The bodice took a lot of work and multiple toiles to get the fit right, perhaps I could have done more but over-fitted can be restrictive. It’s hard to know when to stop sometimes. My fitting changes included narrowing and angling the shoulders, a small bust adjustment, raising and rotating the bust darts and raising the neckline (less about exposure, more to do with creating a more flattering line) and that was just the front bodice.
The construction is fairly standard and includes a lined bodice but I wanted to go further and line the skirt too. Life is too short to suffer skirt riding up tights. As always, I turned a relatively simple dress into something more complex but I must have been absorbed by this make because I even catch-stitched the hem by hand (I’ll do anything to avoid hand sewing).
The fabric? Gorgeous indigo chambray from Dragonfly Fabrics – a lovely birthday present from my husband. The lining was a stash relic that I’ve always loved the colour of and waited patiently for the right item to be lined in it.
Inspired by my trainers, I mentally designed a sports top during grueling switch lunges. By ‘designed’ I mean I paired the fabrics I knew I had in my stash in my head. I was focusing really hard on my feet in the mirror during the exercise, willing them to keep moving even when my legs were screaming “give up”. No wonder then, when the instructor said “punch up” at the end of the track, I gave the most enthusiastic air punch!
This is my fourth time at the Papercut Patterns Pneuma (1, 2 and 3) using fabrics previously seen in a bikini (don’t look too closely, it’s the worst swimwear I’ve sewn, I am not proud of it) and a beach t-shirt. I feel like a Pneuma veteran these days and every time I sear I’ll try a new sports top pattern next time.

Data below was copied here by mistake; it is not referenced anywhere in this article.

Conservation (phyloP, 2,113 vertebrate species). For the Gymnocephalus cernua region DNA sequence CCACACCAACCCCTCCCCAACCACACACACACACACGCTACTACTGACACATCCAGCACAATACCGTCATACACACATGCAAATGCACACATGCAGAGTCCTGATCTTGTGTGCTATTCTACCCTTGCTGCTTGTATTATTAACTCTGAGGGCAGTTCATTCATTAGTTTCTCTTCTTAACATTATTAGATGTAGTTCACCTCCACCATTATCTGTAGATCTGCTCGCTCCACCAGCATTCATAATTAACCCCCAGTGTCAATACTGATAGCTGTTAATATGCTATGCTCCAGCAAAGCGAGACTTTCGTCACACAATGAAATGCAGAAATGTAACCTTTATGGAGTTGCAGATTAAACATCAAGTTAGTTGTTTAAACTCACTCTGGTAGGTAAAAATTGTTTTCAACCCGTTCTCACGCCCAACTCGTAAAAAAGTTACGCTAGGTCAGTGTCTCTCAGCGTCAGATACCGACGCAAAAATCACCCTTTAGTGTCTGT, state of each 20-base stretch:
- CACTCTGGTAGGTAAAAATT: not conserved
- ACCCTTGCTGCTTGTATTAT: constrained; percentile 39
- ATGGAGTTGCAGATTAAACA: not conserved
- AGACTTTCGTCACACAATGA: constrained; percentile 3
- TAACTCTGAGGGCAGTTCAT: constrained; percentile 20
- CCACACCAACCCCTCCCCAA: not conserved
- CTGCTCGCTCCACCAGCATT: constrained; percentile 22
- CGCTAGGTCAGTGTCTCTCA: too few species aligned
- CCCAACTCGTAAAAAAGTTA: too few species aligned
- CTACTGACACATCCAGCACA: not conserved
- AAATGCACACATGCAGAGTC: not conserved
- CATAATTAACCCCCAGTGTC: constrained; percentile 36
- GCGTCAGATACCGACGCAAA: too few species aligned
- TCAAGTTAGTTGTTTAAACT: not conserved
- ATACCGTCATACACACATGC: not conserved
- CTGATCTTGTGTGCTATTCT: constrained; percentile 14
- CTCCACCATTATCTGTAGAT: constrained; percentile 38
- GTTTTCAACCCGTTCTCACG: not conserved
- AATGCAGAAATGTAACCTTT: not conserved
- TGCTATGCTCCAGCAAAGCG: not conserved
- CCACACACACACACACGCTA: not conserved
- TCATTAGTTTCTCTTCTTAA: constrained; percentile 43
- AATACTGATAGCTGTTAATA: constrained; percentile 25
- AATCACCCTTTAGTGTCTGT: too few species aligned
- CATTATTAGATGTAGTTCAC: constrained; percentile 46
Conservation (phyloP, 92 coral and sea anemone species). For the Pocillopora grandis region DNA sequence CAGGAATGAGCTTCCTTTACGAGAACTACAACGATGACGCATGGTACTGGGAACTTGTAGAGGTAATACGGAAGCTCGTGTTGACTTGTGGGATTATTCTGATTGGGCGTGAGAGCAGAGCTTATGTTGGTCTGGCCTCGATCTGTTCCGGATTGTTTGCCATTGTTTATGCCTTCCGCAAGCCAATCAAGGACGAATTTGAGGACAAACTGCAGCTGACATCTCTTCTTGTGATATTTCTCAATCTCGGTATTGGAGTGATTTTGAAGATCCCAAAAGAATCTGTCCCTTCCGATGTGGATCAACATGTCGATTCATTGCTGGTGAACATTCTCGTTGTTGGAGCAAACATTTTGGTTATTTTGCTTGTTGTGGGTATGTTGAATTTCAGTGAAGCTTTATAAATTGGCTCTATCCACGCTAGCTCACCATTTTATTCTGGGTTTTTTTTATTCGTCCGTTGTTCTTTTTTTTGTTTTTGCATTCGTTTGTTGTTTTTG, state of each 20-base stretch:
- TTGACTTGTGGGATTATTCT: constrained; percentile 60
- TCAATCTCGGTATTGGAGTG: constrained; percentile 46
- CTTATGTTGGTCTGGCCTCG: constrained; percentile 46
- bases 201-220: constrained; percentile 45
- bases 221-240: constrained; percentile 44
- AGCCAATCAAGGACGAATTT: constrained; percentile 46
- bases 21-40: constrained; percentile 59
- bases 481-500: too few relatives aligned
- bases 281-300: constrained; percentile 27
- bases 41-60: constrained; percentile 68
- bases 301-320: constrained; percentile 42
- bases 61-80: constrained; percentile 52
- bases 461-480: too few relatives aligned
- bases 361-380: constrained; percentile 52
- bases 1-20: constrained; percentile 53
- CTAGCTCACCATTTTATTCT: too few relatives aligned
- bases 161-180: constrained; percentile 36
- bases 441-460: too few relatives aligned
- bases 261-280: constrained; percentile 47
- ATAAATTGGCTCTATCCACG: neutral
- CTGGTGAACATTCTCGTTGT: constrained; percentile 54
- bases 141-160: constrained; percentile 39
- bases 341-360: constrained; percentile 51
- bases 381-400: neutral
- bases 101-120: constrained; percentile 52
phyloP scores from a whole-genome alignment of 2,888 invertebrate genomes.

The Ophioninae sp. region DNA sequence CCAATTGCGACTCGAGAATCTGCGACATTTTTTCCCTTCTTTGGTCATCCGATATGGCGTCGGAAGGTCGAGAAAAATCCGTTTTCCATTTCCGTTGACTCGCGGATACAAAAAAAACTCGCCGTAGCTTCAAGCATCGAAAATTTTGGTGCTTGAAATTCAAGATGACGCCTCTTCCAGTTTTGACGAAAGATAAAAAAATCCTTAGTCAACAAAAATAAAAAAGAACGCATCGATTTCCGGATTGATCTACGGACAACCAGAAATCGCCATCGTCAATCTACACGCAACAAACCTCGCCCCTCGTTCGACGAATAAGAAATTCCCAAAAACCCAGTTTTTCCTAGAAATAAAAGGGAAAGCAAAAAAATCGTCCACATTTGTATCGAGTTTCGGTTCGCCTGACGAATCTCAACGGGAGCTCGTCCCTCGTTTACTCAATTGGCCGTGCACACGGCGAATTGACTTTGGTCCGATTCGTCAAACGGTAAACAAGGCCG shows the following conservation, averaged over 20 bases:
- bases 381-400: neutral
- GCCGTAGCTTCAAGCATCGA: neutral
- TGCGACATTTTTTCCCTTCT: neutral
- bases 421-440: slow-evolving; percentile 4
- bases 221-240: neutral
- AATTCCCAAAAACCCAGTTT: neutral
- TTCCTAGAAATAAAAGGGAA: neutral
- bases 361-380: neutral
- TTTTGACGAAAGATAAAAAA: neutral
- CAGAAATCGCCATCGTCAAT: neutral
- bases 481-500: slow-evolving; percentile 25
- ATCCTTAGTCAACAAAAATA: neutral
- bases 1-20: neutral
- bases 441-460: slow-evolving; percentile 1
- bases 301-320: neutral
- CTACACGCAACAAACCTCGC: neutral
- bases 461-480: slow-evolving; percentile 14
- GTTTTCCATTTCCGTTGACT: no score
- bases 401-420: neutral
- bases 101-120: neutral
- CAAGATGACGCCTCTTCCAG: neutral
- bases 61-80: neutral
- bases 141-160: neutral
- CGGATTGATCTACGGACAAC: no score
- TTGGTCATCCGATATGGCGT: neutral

It’s clear I have a thing for the colour family of seafoam and teal at the moment.
My latest Pneuma works as well for switch lunges as it does for contemporary dance. Punch up for that!
Just over a year ago, I hacked the April Rhodes’ Staple dress with the Maria Denmark’s Audrey dress and I kinda liked the outcome. Except that it didn’t last too long before the seams became holey and I had to abandon it. I think this was partly due to the overlocker needles that were onto their second project and partly due to the fabric. It was inevitable that I’d remake this pattern combo… but better.
I upgraded to a heavier weight fabric for warmth and to get rid of some of the wrinkles but it was a compromise on the drape of the dip hem skirt. This luscious teal ponte was from Ditto Fabrics (24 weeks ago according to my Instagram account!). It’s really soft and, as always with Ditto’s fabrics, it’s great quality, not the disappointing poly-shiny ponte. I actually wore this dress on Christmas day (I’m behind on blogging) and a few times since. It’s holding up well to washing, wearing and keeping me warm.
For the pattern mash up, I went from a duo to a trio of Staple–Audrey–Renfrew. There’s a “two’s a crowd, three’s a party joke” in there somewhere but the addition of the cowl collar certainly works well with this fabric for a winter dress.
So that’s me back on the blogging horse. More 2015 makes coming soon… maybe!